Take a look at the full asteroid Bennu sample in all its glory

NASA shared an image of what's inside the TAGSAM after finally getting the lid off last week.

NASA/Erika Blumenfeld/Joseph Aebersold

Who doesn’t love showing off their collection of cool rocks? NASA was finally able to get into the asteroid Bennu sample container last week after struggling with it for a couple of months, and now, it’s sharing a look at what’s inside. The space agency published a high-resolution image of the newly opened Touch-and-Go-Sample Acquisition Mechanism (TAGSAM) on Friday, revealing all the dust and rocks OSIRIS-REx scraped off the asteroid’s surface.

The image is massive, so you can zoom in to see even the finer details of the sample. Check out the full-sized version on NASA’s website. There’s an abundance of material for scientists to work with, and as OSIRIS-REx team member Lindsay Keller said back in September, they plan to make the most of microanalytical techniques to “really tear it apart, almost down to the atomic scale.” Asteroid Bennu, estimated to be about 4.5 billion years old, may hold clues into the formation of our solar system and how the building blocks of life first came to Earth.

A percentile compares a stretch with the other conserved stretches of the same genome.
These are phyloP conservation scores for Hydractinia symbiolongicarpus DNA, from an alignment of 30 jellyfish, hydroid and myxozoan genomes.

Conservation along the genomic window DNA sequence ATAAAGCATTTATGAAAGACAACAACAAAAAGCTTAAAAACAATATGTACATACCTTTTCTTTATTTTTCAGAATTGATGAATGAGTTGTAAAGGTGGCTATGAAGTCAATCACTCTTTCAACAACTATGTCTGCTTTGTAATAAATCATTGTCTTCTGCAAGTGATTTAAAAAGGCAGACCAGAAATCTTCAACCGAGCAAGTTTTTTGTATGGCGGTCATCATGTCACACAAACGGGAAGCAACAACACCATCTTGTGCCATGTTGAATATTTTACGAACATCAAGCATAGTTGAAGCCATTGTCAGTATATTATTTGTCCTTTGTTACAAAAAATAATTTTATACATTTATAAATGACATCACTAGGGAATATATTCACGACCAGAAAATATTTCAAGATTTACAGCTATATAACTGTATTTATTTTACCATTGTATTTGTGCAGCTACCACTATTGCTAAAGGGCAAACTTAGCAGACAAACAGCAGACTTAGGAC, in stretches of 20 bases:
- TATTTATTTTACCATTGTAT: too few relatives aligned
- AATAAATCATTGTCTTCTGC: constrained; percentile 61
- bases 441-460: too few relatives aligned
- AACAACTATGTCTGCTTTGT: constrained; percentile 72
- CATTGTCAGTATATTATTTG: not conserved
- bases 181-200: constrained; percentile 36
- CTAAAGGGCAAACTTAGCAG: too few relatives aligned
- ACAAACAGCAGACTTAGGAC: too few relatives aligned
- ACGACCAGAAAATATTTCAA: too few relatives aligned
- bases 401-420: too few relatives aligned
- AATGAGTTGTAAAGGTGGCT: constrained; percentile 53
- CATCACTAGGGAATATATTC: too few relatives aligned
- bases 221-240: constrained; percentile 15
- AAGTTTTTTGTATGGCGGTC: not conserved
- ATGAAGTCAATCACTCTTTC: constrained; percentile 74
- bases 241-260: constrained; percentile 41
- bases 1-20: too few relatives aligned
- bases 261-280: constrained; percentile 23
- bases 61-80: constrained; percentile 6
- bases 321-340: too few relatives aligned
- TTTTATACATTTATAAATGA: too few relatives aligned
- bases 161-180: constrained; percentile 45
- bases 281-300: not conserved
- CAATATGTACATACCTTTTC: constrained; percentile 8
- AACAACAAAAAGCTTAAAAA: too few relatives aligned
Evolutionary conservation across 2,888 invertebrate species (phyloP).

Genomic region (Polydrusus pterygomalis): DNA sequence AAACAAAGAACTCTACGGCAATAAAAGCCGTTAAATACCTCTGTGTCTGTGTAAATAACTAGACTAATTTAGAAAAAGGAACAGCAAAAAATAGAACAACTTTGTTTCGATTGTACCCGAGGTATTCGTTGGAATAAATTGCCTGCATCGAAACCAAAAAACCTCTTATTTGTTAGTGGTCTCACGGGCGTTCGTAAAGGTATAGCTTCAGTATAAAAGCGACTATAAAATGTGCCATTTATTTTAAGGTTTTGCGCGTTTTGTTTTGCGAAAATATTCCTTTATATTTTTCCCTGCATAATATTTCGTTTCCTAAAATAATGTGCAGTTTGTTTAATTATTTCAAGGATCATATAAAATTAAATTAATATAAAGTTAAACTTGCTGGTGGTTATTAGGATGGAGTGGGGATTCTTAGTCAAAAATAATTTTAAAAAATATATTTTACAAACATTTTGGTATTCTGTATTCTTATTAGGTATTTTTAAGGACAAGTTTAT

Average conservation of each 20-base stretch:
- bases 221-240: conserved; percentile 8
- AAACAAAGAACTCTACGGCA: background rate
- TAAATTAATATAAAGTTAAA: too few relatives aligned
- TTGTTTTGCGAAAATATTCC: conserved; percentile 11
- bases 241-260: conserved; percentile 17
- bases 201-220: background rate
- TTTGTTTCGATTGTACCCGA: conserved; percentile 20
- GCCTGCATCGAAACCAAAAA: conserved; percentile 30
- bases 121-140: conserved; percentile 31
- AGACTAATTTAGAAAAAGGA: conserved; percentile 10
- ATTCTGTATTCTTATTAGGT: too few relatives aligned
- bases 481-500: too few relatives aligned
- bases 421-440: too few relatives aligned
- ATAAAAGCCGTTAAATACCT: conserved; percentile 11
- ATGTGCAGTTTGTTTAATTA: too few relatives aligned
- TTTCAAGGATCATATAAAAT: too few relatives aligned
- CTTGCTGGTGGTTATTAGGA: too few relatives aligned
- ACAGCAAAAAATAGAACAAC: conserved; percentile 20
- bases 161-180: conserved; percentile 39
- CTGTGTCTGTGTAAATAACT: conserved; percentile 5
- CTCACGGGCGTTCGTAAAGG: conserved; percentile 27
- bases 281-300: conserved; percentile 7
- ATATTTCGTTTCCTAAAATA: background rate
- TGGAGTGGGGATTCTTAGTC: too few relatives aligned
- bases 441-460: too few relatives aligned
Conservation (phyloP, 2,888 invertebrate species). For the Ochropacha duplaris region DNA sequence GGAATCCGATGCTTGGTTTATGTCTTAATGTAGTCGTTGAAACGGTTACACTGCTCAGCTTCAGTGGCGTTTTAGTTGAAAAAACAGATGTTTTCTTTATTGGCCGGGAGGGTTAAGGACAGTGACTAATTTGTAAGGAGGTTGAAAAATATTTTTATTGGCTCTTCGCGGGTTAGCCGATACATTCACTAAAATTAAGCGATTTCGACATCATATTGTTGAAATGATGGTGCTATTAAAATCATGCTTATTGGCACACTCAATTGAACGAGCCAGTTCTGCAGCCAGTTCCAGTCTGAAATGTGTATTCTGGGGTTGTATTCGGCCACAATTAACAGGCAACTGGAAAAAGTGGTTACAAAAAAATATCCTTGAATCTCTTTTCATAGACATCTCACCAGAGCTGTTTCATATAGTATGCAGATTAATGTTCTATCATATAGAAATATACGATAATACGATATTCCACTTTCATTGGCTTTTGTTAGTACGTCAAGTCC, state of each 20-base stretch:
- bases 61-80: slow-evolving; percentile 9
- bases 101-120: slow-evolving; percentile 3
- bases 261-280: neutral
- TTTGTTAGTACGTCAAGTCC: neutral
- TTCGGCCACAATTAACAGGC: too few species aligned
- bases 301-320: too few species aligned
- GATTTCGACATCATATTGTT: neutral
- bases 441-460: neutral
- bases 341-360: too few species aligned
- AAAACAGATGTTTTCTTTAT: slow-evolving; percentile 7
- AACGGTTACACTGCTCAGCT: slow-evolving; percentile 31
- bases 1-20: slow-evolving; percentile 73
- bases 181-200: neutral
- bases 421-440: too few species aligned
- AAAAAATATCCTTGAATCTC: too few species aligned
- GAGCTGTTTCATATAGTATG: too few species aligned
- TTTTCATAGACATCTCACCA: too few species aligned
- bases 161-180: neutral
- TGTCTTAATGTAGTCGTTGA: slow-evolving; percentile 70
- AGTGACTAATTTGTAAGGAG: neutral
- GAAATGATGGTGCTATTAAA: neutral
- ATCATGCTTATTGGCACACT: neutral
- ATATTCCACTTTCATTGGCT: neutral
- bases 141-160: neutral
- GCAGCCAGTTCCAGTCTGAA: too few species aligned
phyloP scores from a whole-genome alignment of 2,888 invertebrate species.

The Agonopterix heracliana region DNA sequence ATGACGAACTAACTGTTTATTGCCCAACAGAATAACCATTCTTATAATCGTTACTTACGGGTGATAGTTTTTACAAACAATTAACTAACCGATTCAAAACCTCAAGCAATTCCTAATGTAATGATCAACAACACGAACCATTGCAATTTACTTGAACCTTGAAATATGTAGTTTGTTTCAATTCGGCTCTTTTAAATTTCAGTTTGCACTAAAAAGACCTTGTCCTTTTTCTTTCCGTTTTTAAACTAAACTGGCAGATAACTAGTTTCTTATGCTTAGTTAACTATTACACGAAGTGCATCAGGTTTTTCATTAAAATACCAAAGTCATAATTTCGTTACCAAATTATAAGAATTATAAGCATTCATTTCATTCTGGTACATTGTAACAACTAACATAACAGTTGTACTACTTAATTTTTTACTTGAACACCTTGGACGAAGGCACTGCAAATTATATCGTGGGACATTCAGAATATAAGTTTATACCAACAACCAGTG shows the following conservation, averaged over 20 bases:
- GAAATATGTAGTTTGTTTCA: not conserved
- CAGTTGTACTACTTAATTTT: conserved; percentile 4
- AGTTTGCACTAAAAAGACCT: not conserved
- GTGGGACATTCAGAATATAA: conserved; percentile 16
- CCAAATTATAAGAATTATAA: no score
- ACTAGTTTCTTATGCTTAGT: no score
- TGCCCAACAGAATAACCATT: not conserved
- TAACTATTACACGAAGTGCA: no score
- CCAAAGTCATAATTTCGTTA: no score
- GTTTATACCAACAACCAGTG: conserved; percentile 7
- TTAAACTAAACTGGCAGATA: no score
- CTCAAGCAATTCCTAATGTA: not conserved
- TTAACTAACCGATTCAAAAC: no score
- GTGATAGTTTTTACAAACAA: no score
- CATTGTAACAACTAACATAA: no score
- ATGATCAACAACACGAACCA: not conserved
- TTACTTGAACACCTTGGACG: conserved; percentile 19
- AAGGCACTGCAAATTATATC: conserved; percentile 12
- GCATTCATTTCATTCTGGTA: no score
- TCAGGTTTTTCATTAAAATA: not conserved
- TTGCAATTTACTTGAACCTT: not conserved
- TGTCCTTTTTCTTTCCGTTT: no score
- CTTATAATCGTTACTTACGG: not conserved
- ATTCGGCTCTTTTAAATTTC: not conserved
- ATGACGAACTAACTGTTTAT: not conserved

Scientists have already discovered signs of carbon and water in the excess material they found on the outside of the TAGSAM. While they’d hoped to get at least 2.1 ounces (60 grams) of regolith from the asteroid, OSIRIS-REx was able to grab much more. The team obtained 2.48 ounces (70.3 grams) just from the “bonus” material accumulated on the sample hardware. NASA plans to spend the next two years analyzing portions of the sample, but the majority of it will be preserved for future studies and to be shared with other scientists.